– Other accepted forms of evidence as approved by your advisor and supervisory committeeuld include evidence as well, such as in a portfolio comprising:Taken together, the portfolio is used to evaluate the depth and quality of the student’s work. The design of the portfolio (what is included) is subject to the approval of the student’s advisory committee.

    Note that the portfolio, as well as its defense, must be public. That is, neither classified nor otherwise restricted material may be used. However, it is reasonable that the student’s project may support a proprietary or classified application at the student’s home company/agency. Nevertheless, it must be possible for the student to demonstrate their accomplishments in a fully open setting.

Program Policies

Continuous Enrollment Requirement

All D.Eng. students are required to register in every term (Summer, Intersession) and semester (Fall, Spring) they are in the program, and must complete registration at the beginning of each term in accordance with instruction issued by the registrar. Detailed instructions about registration will be provided to all students before the registration period each term. Students who, for any reason, do not complete their registration until after the prescribed registration period are required to pay a late registration service fee. The late registration fee schedule is posted every semester on the registrar’s website. (see Term Dates & Deadlines). Graduate students must obtain permission from the chair of their department to register after the second week of classes.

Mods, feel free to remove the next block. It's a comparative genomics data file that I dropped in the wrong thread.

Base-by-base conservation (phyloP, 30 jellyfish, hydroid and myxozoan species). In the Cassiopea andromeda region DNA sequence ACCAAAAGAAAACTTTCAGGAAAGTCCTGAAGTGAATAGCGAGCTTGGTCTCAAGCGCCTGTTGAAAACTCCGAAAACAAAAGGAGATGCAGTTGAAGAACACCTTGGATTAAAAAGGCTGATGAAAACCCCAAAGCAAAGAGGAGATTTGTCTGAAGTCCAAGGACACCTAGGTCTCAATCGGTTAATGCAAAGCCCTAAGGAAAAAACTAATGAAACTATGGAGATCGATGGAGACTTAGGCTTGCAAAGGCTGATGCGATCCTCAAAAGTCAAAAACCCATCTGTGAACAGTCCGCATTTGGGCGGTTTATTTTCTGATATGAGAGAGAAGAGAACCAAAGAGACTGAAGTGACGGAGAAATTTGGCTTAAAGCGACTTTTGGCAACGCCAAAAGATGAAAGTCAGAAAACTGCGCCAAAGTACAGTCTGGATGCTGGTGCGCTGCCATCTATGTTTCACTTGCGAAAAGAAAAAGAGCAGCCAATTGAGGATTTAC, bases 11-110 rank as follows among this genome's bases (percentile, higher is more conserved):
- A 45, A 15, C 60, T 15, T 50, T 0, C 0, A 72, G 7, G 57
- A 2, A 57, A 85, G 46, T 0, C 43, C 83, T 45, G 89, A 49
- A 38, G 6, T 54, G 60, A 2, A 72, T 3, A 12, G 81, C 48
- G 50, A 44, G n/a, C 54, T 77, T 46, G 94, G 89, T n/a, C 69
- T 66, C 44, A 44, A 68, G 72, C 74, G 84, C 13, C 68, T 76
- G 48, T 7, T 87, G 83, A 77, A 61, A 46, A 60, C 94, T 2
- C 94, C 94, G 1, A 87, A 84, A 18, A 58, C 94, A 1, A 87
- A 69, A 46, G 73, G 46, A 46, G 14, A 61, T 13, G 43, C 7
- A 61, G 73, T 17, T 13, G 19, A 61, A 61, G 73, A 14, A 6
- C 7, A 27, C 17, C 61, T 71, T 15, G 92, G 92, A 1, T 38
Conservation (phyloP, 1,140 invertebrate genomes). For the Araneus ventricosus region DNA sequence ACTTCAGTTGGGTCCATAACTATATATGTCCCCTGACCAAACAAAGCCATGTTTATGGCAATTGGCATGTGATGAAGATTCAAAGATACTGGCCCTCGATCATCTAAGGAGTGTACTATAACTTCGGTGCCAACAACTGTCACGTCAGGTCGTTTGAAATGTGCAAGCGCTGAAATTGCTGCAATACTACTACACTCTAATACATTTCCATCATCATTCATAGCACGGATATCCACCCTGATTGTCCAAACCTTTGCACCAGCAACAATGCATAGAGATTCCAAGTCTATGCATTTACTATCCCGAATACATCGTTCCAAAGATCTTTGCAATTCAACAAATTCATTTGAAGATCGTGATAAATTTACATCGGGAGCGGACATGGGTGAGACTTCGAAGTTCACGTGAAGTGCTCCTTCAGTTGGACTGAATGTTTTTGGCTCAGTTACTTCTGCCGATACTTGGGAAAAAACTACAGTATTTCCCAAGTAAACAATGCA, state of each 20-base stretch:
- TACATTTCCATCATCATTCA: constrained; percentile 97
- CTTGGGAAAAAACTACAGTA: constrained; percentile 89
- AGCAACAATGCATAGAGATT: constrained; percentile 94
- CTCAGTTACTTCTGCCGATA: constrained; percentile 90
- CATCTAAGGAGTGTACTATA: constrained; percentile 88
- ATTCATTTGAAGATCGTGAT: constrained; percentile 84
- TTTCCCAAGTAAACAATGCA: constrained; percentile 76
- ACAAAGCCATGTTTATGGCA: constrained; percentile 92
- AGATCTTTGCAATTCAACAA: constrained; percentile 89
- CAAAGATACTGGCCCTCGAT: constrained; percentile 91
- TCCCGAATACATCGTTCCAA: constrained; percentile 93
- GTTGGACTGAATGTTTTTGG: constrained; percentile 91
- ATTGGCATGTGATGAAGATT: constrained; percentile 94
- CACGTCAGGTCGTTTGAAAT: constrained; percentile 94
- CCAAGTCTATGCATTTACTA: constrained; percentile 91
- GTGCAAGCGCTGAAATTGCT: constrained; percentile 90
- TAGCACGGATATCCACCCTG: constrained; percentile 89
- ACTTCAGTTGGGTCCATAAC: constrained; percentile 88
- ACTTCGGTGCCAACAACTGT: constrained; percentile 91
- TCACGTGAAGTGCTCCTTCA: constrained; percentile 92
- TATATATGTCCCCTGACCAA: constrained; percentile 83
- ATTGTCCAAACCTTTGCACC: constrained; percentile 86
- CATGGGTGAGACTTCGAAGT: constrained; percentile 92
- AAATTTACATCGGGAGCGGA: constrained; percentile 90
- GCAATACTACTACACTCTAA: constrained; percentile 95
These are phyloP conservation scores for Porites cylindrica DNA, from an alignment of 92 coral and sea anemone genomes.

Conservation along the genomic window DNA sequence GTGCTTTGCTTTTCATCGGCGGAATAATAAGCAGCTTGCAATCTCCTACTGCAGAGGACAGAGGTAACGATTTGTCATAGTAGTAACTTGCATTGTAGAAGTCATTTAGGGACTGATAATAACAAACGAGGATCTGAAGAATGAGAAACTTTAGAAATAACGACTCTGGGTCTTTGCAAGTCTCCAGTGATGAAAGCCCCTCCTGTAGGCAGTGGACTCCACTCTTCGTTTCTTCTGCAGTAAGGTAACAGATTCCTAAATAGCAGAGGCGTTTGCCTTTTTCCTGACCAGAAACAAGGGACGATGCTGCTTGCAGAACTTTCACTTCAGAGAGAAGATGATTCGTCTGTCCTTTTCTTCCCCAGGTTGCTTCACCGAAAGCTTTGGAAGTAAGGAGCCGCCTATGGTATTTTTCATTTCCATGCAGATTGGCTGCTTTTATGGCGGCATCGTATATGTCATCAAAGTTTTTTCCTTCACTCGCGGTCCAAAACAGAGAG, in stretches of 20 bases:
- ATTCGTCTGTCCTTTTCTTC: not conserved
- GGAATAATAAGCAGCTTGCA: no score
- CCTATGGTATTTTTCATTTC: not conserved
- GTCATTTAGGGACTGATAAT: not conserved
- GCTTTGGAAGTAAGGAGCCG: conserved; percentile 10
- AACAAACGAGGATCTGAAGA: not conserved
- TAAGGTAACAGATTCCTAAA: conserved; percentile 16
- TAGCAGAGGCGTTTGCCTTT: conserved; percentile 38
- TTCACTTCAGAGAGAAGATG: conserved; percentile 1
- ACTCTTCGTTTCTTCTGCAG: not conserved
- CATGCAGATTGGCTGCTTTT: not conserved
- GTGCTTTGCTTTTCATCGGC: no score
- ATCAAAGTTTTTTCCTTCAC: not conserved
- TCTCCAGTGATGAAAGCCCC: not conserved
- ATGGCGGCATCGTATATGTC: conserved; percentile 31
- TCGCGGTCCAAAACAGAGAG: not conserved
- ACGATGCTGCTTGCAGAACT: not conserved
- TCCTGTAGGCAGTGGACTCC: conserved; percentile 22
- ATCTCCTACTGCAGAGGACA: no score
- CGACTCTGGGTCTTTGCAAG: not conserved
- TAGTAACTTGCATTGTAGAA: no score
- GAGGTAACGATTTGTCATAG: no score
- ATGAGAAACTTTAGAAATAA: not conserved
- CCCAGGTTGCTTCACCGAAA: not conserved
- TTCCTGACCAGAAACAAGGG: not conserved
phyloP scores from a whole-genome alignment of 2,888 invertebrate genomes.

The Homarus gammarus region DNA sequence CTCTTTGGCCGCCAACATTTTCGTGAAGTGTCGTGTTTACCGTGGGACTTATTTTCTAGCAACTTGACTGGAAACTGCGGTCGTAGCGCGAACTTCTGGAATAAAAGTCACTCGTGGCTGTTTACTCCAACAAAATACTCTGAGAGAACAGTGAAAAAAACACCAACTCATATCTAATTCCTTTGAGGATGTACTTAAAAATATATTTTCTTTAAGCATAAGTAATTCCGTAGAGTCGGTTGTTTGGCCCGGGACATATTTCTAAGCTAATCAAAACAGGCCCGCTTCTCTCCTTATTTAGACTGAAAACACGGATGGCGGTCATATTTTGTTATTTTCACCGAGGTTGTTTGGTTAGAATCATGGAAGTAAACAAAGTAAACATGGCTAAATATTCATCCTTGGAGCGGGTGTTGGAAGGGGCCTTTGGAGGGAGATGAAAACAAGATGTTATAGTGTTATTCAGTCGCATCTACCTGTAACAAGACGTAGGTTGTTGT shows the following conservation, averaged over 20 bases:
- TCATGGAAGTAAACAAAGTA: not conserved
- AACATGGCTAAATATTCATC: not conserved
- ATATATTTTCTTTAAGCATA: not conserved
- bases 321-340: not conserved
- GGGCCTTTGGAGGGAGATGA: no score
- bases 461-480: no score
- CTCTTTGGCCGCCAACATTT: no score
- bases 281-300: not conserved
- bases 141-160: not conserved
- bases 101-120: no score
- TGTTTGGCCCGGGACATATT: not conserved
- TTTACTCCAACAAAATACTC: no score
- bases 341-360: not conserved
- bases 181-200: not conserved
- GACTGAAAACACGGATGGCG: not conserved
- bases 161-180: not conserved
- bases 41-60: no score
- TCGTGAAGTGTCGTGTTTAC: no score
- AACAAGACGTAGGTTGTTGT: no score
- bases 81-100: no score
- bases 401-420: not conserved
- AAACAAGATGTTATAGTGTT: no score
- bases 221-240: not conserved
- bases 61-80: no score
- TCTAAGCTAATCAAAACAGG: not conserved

Non-Curricular Program Requirements

In addition to their academic coursework, exams, and research, D.Eng. students must also satisfy three additional requirements:

  • Academic Ethics, EN.500.603 (an online module)
  • Responsible Conduct of Research, AS.360.624 (an online module)
  • Title IX Training (through JHU’s MyLearning portal)

Please contact Ms. Mia Brooms with any questions.

Retakes and Probation

Ideally, students in the Doctor of Engineering program will pass their milestone exams on the first attempt. However, students will have a second chance to pass any of their exams should they fail on their first attempt. Failing any exam twice is grounds for dismissal from the Doctor of Engineering program.